I had a talk with a friend the other day.
Actually, it wasn’t that much of a “talk.” I didn’t say a lot. He talked while I listened.
I was interested to hear what my friend had to say. I listened attentively. That’s exactly what he needed, I think — he seemed to have no issue with the fact that he was doing most of the speaking.
The few times when he paused for air, looking at me expecting feedback, I paused and took a breath. I asked an open-ended question, one that prompted him to speak again. Off he went again, me going back to listening.
I used this open-ended-question technique probably 4 times in 120 minutes. I said nothing else.
I offered no advice.
Asked no closed questions.
Withheld any judgement or opinion.
After two hours, he thanked me for the conversation and gave me a tongue-in-cheek compliment.
“You’re a great therapist.”
For Your Game
- It’s funny — frankly, the reason I didn’t say much was because my friend was speaking on some things that I didn’t feel quite qualified to advise him on. So I stayed quiet and listened. And it worked.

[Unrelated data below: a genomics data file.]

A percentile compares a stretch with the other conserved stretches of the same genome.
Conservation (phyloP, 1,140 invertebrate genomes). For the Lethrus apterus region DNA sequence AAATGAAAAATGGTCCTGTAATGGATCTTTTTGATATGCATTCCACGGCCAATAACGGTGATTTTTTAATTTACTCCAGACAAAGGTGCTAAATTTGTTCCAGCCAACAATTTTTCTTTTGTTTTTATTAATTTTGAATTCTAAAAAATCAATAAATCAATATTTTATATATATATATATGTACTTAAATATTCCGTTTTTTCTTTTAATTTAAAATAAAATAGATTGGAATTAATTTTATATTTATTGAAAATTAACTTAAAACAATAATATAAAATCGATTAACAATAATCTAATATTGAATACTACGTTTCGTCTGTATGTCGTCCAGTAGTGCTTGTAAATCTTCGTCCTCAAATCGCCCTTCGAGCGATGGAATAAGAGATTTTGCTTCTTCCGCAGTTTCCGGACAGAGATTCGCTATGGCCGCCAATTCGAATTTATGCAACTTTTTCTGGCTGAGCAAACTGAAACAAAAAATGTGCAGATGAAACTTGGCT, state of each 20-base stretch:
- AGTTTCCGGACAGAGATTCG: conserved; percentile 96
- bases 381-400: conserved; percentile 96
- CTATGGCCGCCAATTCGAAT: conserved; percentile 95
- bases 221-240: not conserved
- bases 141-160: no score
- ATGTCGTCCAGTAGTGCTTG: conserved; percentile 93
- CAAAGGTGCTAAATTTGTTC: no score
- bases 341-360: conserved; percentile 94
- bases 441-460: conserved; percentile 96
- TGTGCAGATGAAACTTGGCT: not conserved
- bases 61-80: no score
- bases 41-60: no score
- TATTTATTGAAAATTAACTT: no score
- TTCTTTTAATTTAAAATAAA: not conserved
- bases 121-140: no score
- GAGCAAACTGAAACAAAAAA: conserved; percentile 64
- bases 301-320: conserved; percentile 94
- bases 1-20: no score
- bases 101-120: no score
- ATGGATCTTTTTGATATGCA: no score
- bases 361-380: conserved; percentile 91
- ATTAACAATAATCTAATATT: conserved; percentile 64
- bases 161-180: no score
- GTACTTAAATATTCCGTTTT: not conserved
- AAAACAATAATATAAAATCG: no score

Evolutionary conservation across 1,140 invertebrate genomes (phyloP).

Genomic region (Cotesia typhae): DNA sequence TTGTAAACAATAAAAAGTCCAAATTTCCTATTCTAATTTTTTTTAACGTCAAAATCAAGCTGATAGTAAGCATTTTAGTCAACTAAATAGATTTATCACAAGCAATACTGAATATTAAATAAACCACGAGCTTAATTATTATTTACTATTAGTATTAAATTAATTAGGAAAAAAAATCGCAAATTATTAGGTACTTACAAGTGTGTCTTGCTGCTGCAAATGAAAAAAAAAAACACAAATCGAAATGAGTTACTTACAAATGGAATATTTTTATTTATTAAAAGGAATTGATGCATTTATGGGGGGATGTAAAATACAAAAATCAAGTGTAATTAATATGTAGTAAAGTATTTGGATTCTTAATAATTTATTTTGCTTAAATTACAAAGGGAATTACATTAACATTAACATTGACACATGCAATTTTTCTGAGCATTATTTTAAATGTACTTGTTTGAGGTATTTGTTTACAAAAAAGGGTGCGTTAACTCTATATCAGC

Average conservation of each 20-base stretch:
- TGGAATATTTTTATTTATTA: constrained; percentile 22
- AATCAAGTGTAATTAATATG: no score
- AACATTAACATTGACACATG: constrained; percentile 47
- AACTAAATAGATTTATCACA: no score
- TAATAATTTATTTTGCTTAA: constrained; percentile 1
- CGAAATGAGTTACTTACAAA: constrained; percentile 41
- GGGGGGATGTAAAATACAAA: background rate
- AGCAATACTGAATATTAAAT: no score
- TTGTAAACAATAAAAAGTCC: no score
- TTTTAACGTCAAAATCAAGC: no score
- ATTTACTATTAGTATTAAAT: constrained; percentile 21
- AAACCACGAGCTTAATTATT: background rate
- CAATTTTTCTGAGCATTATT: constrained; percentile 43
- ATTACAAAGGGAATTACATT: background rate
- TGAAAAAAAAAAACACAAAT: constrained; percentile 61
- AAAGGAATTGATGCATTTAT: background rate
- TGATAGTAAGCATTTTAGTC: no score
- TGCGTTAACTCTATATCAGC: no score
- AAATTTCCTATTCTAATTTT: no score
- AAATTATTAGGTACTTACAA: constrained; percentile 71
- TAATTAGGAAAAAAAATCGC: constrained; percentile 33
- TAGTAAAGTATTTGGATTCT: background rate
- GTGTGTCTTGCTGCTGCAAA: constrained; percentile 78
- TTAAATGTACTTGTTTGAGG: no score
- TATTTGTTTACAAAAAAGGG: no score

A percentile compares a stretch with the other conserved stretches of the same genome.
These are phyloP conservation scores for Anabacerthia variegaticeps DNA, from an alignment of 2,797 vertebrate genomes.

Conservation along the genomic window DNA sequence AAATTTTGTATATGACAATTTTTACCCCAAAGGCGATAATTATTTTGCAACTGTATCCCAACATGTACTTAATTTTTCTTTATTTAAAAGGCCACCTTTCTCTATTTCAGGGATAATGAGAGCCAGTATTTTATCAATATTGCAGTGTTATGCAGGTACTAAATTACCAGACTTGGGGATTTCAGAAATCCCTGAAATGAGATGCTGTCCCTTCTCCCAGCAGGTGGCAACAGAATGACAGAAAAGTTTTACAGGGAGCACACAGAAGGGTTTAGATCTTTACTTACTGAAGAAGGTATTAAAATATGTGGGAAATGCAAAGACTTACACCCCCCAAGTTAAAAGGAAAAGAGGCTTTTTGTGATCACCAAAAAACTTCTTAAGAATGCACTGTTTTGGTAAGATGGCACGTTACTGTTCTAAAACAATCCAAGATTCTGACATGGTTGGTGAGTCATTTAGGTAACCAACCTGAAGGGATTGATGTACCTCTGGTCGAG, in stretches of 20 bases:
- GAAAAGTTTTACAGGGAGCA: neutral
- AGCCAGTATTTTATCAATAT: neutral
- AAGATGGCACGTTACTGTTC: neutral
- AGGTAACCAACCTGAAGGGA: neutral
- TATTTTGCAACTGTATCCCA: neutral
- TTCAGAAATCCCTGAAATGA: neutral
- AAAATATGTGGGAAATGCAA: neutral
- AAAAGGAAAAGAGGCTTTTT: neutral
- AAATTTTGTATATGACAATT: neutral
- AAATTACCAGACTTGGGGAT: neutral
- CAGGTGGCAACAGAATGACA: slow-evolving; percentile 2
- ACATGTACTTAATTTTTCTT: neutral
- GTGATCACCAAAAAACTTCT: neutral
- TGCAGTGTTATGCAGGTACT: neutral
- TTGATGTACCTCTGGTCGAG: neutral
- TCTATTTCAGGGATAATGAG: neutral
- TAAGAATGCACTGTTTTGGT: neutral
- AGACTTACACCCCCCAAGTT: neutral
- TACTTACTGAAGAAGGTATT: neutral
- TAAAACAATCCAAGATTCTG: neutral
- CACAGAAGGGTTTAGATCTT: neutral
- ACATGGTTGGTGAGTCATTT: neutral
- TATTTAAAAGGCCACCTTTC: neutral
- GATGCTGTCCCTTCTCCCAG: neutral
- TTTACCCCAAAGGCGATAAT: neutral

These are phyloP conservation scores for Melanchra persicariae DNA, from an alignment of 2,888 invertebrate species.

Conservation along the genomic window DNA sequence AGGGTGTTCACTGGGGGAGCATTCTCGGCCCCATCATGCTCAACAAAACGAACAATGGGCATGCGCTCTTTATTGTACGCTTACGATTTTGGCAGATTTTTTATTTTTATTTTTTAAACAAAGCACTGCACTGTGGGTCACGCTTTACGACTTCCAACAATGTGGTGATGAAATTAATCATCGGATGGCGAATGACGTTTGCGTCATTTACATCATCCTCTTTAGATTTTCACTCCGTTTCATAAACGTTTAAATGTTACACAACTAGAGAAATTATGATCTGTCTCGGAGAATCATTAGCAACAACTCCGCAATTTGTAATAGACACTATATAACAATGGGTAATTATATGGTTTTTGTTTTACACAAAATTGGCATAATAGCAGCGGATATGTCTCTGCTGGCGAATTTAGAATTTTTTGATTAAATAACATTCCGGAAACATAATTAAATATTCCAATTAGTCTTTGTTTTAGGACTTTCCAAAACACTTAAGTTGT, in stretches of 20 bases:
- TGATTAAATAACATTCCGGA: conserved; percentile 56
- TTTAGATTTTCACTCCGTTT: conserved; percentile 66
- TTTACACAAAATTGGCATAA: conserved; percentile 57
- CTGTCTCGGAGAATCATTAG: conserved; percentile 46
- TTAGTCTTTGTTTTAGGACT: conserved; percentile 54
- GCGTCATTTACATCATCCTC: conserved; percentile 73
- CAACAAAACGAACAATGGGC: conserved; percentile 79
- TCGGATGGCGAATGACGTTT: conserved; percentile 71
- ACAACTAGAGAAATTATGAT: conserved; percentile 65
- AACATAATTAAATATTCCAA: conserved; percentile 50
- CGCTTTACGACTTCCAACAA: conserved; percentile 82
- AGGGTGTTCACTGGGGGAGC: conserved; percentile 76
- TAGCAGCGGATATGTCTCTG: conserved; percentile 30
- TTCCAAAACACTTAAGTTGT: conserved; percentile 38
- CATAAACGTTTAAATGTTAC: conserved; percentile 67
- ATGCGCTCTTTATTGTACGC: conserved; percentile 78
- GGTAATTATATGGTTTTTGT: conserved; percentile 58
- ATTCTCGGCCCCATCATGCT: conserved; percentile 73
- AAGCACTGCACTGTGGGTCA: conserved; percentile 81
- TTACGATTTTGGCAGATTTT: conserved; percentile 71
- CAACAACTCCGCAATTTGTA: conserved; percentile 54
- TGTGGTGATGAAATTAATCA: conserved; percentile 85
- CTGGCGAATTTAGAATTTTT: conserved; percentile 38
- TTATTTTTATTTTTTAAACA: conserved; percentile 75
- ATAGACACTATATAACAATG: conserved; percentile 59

- This is, pretty much, what most people need when they “want to talk to you:” they need to get their thoughts out of their heads; they need to hear themselves speak what they’re thinking. They don’t need your brilliance or advice. Most people are pretty smart: once they talk things out, they can figure out what needs to be done.
- Try it out. The next time someone starts venting about their life, sharing more than you expected to hear, resist your urge to respond. Just… listen. Pay attention and just listen. When they pause for air, take a calm, deep breath while you count to five. 85% of the time, this pause is just enough for them to reload and begin speaking again.
- The other 15%? Ask an open-ended question — then be quiet again.
- You’ll be the best conversation partner they’ve had in years.